The words “high-fructose corn syrup” have come to mean something unhealthy in the minds of most consumers, and food makers have responded by replacing the HFCS in their products with “real sugar.” Most Americans are right to avoid HFCS, but not because it is uniquely unhealthy. Despite what some people have been led to believe by inaccurate media fervor, HFCS is not chemically much different than table sugar (made from cane or beets), and there is no concrete scientific evidence that HFCS, chemically, induces obesity-related side effects any more than regular table sugar.
There is still a problem with HFCS, however — it’s ubiquity. It has become an addditive in so many American foods that Americans consume more of it than any other sugar source. So while HFCS is not chemically any different than table sugar, it is much different than all other sugars in terms of the amounts consumed by Americans each year.
Recently, the Corn Refiners Association petitioned the FDA to begin renaming high fructose corn syrup (HCFS) as “corn sugar,” a move clearly meant to help defray some of the bad PR this sweetener has suffered in the last few years. And many food writers have called the Corn Refiners Association out for this, decrying HFCS as a contributer to the obesity problem in this country. As a food additive that Americans consume in excess and that therefore contributes to the excess of calories and sugar grams in our food supply, yes, HFCS is contributing to obesity. But food writers still perpetuate the mistaken notion that HFCS is somehow chemically more dangerous than table sugar, even though both are similar in the ratio of fructose to glucose they contain. Food writers need to get it right — I have no problem with the vilification of HFCS, but let’s do it for the correct reasons and stop misinforming an American public that is already confused about food choices.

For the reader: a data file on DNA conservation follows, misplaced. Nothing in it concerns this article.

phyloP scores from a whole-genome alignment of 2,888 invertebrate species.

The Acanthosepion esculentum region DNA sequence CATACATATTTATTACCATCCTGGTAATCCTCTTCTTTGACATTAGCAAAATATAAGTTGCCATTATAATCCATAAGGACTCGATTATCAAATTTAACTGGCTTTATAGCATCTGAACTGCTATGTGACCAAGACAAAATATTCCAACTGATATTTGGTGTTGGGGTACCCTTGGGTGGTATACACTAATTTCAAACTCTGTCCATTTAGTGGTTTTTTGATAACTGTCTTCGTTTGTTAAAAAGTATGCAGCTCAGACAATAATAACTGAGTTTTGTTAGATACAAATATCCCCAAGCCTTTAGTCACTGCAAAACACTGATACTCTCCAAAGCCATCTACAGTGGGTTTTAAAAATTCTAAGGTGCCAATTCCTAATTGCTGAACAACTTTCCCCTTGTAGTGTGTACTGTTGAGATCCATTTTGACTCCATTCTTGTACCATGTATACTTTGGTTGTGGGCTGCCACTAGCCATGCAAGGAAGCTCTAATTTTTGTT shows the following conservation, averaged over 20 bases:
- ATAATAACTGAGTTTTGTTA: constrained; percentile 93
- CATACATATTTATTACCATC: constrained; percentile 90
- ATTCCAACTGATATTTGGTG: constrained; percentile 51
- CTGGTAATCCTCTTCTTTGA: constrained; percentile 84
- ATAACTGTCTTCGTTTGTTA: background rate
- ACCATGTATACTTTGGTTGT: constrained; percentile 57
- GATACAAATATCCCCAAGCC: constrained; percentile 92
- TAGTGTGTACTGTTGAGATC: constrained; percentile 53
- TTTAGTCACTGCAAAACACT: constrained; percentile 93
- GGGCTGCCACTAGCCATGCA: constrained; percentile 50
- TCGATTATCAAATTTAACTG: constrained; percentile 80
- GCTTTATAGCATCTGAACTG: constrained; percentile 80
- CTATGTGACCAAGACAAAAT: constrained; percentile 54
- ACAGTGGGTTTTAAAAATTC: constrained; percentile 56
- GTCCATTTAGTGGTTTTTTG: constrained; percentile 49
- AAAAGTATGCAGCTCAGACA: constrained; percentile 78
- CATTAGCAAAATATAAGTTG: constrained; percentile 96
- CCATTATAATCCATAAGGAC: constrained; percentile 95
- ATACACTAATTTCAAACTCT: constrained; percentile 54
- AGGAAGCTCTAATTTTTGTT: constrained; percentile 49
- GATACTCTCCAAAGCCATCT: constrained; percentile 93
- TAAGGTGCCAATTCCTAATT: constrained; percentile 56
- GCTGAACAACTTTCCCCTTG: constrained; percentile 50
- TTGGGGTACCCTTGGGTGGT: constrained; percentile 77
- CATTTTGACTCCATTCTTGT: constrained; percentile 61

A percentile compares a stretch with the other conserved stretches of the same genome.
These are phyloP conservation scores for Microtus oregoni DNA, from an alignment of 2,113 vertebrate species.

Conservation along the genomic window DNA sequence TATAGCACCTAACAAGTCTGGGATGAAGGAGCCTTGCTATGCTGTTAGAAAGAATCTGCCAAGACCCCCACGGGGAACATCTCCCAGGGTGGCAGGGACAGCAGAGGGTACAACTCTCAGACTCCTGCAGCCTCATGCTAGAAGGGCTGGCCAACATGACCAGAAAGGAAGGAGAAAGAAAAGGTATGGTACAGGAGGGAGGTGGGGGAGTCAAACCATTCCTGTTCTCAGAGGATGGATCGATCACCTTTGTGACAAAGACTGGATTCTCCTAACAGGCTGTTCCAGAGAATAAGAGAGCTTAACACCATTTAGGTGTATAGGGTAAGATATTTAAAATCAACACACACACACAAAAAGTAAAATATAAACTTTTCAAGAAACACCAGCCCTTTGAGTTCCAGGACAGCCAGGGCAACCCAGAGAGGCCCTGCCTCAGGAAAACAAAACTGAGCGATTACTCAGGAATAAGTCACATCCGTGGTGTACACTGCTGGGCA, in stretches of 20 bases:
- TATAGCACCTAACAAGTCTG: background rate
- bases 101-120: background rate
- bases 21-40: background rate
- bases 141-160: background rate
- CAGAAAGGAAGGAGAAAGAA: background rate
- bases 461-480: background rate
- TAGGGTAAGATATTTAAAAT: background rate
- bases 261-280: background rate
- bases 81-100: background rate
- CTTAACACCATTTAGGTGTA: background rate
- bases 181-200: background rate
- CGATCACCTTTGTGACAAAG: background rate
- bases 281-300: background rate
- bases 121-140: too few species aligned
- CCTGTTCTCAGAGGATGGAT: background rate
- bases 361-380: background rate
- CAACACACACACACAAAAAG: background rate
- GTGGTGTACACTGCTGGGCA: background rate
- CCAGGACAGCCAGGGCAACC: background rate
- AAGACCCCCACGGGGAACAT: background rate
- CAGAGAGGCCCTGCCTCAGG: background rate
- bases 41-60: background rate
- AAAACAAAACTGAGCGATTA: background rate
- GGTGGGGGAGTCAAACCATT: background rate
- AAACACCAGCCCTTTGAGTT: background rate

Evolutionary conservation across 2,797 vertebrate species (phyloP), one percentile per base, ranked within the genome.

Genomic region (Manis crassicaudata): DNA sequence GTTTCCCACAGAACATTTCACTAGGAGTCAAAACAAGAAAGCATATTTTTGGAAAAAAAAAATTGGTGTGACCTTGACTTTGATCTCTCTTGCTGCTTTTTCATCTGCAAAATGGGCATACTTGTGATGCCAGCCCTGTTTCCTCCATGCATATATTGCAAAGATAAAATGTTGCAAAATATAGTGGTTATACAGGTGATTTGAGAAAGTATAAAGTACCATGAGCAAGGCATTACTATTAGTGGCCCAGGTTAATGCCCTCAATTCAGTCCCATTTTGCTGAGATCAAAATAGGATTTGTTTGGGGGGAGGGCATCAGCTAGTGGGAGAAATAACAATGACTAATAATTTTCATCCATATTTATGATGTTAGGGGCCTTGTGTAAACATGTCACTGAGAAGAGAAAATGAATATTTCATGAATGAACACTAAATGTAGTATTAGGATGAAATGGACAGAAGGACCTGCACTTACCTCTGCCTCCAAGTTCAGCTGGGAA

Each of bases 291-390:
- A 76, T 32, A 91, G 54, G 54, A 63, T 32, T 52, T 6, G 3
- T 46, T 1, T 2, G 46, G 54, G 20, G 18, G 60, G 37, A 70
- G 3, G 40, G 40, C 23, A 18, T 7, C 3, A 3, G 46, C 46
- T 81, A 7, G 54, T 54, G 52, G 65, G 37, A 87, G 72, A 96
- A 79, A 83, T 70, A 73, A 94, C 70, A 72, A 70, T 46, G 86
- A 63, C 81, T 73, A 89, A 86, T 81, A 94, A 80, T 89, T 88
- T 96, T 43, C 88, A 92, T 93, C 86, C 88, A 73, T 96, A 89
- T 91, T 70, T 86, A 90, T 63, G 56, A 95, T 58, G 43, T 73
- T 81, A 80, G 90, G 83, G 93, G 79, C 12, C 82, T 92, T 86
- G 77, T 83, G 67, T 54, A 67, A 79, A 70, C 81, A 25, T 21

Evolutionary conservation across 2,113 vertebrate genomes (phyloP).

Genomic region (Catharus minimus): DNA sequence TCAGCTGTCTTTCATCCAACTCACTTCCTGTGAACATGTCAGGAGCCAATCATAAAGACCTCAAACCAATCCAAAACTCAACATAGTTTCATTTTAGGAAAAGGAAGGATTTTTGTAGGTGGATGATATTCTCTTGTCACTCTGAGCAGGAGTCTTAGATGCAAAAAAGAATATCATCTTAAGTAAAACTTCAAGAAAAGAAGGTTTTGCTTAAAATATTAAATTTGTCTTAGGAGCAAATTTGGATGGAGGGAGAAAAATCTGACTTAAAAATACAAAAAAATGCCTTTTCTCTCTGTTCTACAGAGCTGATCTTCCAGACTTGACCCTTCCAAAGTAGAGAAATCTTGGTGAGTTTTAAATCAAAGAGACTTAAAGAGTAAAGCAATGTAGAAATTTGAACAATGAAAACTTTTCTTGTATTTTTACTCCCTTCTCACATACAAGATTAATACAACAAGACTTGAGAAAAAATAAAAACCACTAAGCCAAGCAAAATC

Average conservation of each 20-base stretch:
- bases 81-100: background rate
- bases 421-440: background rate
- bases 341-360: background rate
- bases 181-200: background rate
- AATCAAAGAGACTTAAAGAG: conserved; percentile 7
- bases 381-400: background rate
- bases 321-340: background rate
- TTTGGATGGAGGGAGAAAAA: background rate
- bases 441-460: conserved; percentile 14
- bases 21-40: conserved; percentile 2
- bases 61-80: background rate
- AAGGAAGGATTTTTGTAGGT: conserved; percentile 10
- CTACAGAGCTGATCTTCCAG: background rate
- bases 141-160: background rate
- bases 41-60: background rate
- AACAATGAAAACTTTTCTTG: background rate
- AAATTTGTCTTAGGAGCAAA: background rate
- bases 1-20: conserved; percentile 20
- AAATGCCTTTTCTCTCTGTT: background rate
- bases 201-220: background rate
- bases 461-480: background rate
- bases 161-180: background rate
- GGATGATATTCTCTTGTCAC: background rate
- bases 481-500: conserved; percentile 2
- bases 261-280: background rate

A few food writers have already taken up this cause and really are getting it right, noting that HFCS is problematic for its abundance, cheapness, and subsidized history. Here’s an article that does just that . I only wish this kind of piece was in a more widely distributed news source. Sugar in all forms are bad for us when overeaten or abused, whether we call them “natural” (another word that means nothing on food packaging) sugars or not. Besides, what’s so “natural” about mechanically pressing sugar out of a cane plant or a beet? Let’s stop looking for a magic bullet and admit that the poison is our unwillingness to cook whole real foods.